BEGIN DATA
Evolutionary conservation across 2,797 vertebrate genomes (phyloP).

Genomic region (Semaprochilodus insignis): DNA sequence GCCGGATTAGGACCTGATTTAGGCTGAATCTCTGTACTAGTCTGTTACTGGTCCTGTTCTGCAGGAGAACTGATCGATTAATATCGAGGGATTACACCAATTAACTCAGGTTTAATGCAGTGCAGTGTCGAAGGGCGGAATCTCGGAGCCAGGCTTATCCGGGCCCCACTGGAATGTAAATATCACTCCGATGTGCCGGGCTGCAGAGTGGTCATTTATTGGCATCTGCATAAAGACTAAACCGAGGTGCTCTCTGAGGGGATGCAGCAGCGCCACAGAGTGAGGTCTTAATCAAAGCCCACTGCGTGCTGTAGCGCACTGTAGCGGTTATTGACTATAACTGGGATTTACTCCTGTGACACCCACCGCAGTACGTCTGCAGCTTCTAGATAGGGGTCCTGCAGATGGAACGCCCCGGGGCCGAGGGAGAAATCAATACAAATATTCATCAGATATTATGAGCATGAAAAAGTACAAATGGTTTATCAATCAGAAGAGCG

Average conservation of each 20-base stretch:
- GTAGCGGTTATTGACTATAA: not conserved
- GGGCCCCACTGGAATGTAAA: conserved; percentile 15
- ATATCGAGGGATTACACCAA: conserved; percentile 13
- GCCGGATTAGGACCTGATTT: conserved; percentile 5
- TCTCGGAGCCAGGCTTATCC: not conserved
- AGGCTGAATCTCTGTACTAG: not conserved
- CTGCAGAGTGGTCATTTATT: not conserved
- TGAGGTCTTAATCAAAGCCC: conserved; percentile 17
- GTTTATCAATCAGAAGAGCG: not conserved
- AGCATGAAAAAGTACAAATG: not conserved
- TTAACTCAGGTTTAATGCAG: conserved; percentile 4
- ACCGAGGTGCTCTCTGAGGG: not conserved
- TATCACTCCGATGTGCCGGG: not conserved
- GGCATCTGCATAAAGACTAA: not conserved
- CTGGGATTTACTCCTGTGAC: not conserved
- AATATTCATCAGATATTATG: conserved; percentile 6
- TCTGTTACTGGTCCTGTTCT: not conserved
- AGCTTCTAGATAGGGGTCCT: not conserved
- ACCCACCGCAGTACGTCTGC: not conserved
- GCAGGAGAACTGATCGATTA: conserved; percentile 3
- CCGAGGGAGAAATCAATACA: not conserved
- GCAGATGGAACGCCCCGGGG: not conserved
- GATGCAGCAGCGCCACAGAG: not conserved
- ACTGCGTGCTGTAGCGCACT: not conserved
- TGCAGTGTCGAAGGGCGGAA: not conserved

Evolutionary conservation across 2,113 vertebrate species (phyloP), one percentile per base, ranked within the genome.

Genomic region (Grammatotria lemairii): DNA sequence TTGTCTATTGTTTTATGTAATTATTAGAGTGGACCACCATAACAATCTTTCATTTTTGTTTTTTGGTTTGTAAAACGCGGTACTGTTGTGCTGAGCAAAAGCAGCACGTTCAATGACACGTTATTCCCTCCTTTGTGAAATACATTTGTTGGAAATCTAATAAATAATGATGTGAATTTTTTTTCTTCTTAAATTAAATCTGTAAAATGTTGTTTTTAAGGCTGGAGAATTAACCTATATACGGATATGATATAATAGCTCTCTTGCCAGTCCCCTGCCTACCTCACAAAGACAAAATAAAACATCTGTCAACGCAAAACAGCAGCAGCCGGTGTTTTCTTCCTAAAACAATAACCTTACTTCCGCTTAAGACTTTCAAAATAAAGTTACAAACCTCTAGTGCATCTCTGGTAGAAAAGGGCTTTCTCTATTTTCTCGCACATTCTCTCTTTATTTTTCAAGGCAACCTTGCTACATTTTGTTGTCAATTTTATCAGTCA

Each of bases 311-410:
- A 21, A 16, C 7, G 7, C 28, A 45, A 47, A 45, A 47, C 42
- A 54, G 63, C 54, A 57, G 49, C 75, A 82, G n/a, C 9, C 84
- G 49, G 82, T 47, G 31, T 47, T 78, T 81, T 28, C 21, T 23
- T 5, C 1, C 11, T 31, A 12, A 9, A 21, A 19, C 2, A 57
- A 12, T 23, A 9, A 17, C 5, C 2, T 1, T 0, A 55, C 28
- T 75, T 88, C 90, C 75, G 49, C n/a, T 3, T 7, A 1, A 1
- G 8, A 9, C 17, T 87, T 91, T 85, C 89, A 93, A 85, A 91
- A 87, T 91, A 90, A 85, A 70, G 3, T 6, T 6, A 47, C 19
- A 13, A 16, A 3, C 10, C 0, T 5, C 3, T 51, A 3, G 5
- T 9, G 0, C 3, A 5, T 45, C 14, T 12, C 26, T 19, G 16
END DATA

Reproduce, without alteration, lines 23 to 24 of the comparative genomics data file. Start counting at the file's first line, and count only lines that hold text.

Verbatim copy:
- GCAGGAGAACTGATCGATTA: conserved; percentile 3
- CCGAGGGAGAAATCAATACA: not conserved